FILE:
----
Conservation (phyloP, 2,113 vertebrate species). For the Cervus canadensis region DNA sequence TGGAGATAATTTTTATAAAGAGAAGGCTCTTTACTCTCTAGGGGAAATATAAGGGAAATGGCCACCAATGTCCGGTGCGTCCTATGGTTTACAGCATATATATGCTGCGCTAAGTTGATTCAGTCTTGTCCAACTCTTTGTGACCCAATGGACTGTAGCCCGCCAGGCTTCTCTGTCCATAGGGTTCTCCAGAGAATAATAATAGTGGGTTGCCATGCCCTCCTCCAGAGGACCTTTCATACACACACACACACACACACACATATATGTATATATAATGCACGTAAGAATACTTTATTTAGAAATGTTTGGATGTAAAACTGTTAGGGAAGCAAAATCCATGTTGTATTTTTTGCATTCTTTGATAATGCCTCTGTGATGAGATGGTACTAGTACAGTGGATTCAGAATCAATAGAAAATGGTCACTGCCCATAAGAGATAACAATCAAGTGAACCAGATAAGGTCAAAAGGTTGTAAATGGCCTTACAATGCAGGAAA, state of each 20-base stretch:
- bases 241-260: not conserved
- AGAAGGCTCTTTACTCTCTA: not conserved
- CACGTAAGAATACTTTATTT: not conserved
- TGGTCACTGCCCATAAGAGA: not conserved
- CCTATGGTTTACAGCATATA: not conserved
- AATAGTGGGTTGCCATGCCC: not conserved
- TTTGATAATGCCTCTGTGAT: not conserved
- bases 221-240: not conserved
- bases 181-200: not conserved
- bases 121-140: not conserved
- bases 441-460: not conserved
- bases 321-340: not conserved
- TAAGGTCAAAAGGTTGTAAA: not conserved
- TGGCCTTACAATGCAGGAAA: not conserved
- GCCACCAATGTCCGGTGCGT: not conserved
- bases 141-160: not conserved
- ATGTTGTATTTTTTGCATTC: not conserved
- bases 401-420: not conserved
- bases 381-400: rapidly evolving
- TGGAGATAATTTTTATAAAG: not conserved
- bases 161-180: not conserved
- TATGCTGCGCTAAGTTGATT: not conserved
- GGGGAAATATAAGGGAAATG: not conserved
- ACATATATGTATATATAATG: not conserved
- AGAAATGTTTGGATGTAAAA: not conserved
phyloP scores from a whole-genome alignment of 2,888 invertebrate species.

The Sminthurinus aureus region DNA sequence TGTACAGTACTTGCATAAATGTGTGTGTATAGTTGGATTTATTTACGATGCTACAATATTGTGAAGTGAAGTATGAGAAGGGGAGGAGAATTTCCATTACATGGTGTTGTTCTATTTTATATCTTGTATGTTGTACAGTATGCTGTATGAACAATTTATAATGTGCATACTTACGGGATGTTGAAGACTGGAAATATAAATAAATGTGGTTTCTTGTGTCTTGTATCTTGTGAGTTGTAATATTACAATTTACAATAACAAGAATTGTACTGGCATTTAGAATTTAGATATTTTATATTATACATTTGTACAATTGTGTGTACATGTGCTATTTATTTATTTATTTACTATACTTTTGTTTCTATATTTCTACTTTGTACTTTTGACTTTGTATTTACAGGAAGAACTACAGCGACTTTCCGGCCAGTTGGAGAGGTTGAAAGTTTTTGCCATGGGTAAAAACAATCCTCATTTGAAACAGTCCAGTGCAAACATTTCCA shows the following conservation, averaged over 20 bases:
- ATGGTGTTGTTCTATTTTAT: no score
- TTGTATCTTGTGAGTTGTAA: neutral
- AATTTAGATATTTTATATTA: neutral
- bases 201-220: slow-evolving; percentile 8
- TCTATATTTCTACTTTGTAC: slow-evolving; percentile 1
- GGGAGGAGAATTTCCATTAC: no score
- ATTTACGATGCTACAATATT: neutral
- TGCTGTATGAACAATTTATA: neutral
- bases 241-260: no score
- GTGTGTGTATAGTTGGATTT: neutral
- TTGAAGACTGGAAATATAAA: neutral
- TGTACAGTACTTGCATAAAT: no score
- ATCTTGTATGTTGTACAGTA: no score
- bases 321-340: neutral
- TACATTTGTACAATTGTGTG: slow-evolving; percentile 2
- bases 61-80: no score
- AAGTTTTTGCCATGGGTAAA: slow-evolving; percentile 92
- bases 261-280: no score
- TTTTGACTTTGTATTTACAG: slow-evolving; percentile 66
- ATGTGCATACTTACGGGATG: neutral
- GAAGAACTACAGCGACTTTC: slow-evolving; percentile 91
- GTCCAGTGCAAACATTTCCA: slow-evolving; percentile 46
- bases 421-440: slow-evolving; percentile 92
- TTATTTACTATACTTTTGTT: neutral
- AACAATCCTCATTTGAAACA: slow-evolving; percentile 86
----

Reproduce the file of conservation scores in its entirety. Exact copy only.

Conservation (phyloP, 2,113 vertebrate species). For the Cervus canadensis region DNA sequence TGGAGATAATTTTTATAAAGAGAAGGCTCTTTACTCTCTAGGGGAAATATAAGGGAAATGGCCACCAATGTCCGGTGCGTCCTATGGTTTACAGCATATATATGCTGCGCTAAGTTGATTCAGTCTTGTCCAACTCTTTGTGACCCAATGGACTGTAGCCCGCCAGGCTTCTCTGTCCATAGGGTTCTCCAGAGAATAATAATAGTGGGTTGCCATGCCCTCCTCCAGAGGACCTTTCATACACACACACACACACACACACATATATGTATATATAATGCACGTAAGAATACTTTATTTAGAAATGTTTGGATGTAAAACTGTTAGGGAAGCAAAATCCATGTTGTATTTTTTGCATTCTTTGATAATGCCTCTGTGATGAGATGGTACTAGTACAGTGGATTCAGAATCAATAGAAAATGGTCACTGCCCATAAGAGATAACAATCAAGTGAACCAGATAAGGTCAAAAGGTTGTAAATGGCCTTACAATGCAGGAAA, state of each 20-base stretch:
- bases 241-260: not conserved
- AGAAGGCTCTTTACTCTCTA: not conserved
- CACGTAAGAATACTTTATTT: not conserved
- TGGTCACTGCCCATAAGAGA: not conserved
- CCTATGGTTTACAGCATATA: not conserved
- AATAGTGGGTTGCCATGCCC: not conserved
- TTTGATAATGCCTCTGTGAT: not conserved
- bases 221-240: not conserved
- bases 181-200: not conserved
- bases 121-140: not conserved
- bases 441-460: not conserved
- bases 321-340: not conserved
- TAAGGTCAAAAGGTTGTAAA: not conserved
- TGGCCTTACAATGCAGGAAA: not conserved
- GCCACCAATGTCCGGTGCGT: not conserved
- bases 141-160: not conserved
- ATGTTGTATTTTTTGCATTC: not conserved
- bases 401-420: not conserved
- bases 381-400: rapidly evolving
- TGGAGATAATTTTTATAAAG: not conserved
- bases 161-180: not conserved
- TATGCTGCGCTAAGTTGATT: not conserved
- GGGGAAATATAAGGGAAATG: not conserved
- ACATATATGTATATATAATG: not conserved
- AGAAATGTTTGGATGTAAAA: not conserved
phyloP scores from a whole-genome alignment of 2,888 invertebrate species.

The Sminthurinus aureus region DNA sequence TGTACAGTACTTGCATAAATGTGTGTGTATAGTTGGATTTATTTACGATGCTACAATATTGTGAAGTGAAGTATGAGAAGGGGAGGAGAATTTCCATTACATGGTGTTGTTCTATTTTATATCTTGTATGTTGTACAGTATGCTGTATGAACAATTTATAATGTGCATACTTACGGGATGTTGAAGACTGGAAATATAAATAAATGTGGTTTCTTGTGTCTTGTATCTTGTGAGTTGTAATATTACAATTTACAATAACAAGAATTGTACTGGCATTTAGAATTTAGATATTTTATATTATACATTTGTACAATTGTGTGTACATGTGCTATTTATTTATTTATTTACTATACTTTTGTTTCTATATTTCTACTTTGTACTTTTGACTTTGTATTTACAGGAAGAACTACAGCGACTTTCCGGCCAGTTGGAGAGGTTGAAAGTTTTTGCCATGGGTAAAAACAATCCTCATTTGAAACAGTCCAGTGCAAACATTTCCA shows the following conservation, averaged over 20 bases:
- ATGGTGTTGTTCTATTTTAT: no score
- TTGTATCTTGTGAGTTGTAA: neutral
- AATTTAGATATTTTATATTA: neutral
- bases 201-220: slow-evolving; percentile 8
- TCTATATTTCTACTTTGTAC: slow-evolving; percentile 1
- GGGAGGAGAATTTCCATTAC: no score
- ATTTACGATGCTACAATATT: neutral
- TGCTGTATGAACAATTTATA: neutral
- bases 241-260: no score
- GTGTGTGTATAGTTGGATTT: neutral
- TTGAAGACTGGAAATATAAA: neutral
- TGTACAGTACTTGCATAAAT: no score
- ATCTTGTATGTTGTACAGTA: no score
- bases 321-340: neutral
- TACATTTGTACAATTGTGTG: slow-evolving; percentile 2
- bases 61-80: no score
- AAGTTTTTGCCATGGGTAAA: slow-evolving; percentile 92
- bases 261-280: no score
- TTTTGACTTTGTATTTACAG: slow-evolving; percentile 66
- ATGTGCATACTTACGGGATG: neutral
- GAAGAACTACAGCGACTTTC: slow-evolving; percentile 91
- GTCCAGTGCAAACATTTCCA: slow-evolving; percentile 46
- bases 421-440: slow-evolving; percentile 92
- TTATTTACTATACTTTTGTT: neutral
- AACAATCCTCATTTGAAACA: slow-evolving; percentile 86